I did try and get something useful out of the trip, that being to see what actual boat solutions that regular ‘thin water’ sailors use….what kind of boats are actually there and in sailing condition. Walking along the sea front at Wells and then around the heads of the creeks around Brancaster and Blakeney i really took a lot more notice of the many small and functional day-sailing and multi-use boats. By that i mean boats that aren’t necasarily ‘pure’ out and out sailing machines although that side of things was well represented in Wells with the 12 sq meter ‘Sharpie’ class. I didn’t get any pictures of them because they were all tightly covered : they are essentially a big and heavy wooden dinghy with a gunter rig. Of interest to boat restorers Nick Gates did a whole series of his films based around restoring a vintage Sharpie.
I had to borrow this picture.
In each creek and harbour that we visited certain boats are very obviously common and seem to fit the area. The Drascombes are just about everywhere, i guess they make a useful multi-role boat inside the extensive shallow water areas…..potter about, do a bit of sailing, do some fishing, maybe get some exercise on the oars etc. The obvious wolf in the pack was the very purposeful looking Devon Yawl….had i gone forward with my own version of this design this area would be a great one for the boat. I was thinking that while the Drascombes are great boats inside the harbours and creeks it is the Yawl that i would chose for the short coastal hops between them…..a much more powerful and seaworthy boat all round.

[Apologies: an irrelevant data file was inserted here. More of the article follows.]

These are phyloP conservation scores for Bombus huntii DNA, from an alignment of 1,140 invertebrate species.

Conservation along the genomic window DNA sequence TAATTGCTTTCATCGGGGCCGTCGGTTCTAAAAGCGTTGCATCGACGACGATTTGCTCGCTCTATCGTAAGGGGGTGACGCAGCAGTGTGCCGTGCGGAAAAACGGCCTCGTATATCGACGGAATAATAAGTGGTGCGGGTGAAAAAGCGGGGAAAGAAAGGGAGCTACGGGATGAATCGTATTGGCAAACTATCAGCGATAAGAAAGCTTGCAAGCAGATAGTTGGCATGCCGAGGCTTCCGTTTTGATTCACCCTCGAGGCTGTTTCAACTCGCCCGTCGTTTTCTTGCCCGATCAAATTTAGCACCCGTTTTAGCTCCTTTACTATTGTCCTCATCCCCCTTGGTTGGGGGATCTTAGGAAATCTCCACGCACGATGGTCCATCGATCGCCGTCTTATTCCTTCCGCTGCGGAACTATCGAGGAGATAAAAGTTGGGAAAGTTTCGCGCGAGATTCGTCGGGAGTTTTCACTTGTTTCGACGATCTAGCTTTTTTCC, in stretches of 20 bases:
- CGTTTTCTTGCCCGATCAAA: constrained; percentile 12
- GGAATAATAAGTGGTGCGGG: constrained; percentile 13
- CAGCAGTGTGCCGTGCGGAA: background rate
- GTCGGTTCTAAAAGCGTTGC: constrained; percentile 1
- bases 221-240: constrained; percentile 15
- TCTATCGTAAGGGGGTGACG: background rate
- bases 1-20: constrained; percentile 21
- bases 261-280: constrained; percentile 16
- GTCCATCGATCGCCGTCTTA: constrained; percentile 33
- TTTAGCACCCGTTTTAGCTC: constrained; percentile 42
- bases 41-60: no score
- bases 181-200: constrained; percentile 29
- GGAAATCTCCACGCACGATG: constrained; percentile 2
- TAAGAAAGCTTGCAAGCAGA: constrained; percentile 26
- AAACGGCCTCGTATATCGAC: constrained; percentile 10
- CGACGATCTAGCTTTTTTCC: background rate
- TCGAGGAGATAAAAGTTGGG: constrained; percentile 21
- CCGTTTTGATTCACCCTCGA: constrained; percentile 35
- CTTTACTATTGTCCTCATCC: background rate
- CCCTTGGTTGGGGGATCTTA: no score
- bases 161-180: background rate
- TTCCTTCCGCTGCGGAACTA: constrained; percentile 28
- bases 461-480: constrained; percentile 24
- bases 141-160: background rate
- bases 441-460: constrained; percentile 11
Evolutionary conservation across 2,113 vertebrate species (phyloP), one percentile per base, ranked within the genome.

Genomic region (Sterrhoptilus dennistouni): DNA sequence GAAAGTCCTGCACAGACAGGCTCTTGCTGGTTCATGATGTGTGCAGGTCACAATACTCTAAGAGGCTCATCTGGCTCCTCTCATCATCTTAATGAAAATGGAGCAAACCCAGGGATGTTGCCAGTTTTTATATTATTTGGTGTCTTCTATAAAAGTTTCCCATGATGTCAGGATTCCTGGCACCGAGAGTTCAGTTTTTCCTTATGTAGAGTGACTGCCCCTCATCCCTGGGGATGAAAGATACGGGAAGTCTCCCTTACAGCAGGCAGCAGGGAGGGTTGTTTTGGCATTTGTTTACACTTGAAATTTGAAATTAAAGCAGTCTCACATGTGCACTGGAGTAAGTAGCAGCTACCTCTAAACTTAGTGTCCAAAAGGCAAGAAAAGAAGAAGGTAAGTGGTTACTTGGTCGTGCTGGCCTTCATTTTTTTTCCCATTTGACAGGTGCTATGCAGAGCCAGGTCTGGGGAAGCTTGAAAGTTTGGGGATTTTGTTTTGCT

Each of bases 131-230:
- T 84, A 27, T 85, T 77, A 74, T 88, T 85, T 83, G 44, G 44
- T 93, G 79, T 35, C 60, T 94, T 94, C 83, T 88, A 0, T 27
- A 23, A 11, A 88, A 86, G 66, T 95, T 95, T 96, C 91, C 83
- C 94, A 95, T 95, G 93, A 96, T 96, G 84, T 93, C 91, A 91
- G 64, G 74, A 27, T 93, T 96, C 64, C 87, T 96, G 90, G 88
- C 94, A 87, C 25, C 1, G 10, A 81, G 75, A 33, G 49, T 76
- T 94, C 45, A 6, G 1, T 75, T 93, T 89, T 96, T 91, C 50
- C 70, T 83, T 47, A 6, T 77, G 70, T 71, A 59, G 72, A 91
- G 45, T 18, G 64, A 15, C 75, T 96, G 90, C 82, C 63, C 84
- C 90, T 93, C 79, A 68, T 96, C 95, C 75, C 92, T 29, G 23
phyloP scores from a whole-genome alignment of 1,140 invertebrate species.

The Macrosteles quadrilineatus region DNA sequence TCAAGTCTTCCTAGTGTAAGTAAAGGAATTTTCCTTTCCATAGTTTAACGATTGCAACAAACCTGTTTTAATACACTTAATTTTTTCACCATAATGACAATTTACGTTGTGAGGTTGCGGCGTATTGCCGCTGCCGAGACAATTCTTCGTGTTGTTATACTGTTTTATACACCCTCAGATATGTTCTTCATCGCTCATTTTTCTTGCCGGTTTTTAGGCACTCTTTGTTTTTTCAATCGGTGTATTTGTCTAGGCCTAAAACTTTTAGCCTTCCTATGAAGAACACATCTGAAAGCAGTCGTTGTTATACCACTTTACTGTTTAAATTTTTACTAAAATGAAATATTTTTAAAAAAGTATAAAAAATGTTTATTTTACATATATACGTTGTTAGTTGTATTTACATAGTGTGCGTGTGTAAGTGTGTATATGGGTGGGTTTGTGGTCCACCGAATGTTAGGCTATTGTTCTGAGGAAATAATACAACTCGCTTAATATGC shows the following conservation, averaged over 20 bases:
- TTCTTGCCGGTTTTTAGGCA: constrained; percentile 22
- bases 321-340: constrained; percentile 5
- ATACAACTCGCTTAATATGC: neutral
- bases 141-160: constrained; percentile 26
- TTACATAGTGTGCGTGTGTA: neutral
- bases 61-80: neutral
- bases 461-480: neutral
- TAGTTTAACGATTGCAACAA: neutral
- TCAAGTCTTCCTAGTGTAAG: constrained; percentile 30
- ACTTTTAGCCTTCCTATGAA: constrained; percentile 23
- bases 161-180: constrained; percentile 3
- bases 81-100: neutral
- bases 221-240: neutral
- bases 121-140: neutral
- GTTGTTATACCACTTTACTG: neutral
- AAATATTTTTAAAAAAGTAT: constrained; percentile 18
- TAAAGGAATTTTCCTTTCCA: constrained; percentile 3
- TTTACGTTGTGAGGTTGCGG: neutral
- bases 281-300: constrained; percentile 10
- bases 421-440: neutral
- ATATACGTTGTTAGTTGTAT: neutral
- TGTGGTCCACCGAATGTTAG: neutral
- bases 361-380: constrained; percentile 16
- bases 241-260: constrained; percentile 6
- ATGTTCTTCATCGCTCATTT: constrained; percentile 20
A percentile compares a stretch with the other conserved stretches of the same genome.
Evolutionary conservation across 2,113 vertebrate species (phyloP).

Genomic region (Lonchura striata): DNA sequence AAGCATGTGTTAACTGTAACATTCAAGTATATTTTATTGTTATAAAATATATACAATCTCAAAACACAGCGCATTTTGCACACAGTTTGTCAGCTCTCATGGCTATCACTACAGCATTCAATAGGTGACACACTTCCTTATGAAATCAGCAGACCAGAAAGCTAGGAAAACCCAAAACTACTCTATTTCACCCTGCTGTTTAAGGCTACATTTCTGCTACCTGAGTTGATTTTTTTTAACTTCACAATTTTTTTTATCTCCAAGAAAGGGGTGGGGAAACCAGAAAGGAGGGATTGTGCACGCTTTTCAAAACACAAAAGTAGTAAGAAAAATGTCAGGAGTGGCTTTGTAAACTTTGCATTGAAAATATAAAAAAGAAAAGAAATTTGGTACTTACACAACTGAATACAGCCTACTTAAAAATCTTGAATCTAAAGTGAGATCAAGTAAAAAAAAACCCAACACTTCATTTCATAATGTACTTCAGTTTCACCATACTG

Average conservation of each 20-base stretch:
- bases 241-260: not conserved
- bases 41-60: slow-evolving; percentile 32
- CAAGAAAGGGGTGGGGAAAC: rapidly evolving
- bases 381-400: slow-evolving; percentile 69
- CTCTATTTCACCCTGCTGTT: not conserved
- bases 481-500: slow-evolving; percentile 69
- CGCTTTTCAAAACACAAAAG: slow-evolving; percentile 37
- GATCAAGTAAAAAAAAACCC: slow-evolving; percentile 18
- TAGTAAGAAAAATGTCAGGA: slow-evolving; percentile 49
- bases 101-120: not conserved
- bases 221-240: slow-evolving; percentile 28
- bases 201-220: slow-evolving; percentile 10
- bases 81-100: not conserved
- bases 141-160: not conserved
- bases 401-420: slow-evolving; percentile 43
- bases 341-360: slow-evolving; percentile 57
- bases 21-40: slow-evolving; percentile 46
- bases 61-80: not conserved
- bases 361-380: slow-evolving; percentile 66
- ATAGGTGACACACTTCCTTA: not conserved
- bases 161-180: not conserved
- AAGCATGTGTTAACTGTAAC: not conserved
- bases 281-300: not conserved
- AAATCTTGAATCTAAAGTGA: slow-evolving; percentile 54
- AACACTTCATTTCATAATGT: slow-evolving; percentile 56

Two other common small boats were the Hawk dayboat and the Cornish Shrimper. A friend of mine regularly teaches in a Hawk dayboat….essentially a big and stable Dinghy with a half-deck and a huge cockpit for learners. The Shrimper of course is a common boat in all shallow water areas and one that i have often thought about owning myself. A few years back i met a lady who cruises extensively in a Shrimper and while too small for me inside the cabin it seemed to suit her perfectly…..quite a petite lady though compared to my bear-like bulk ! By chance we did a passage in company along the coast here and she was well able to keep up with my Frances 26 in moderate downwind conditions.
Brancaster i think.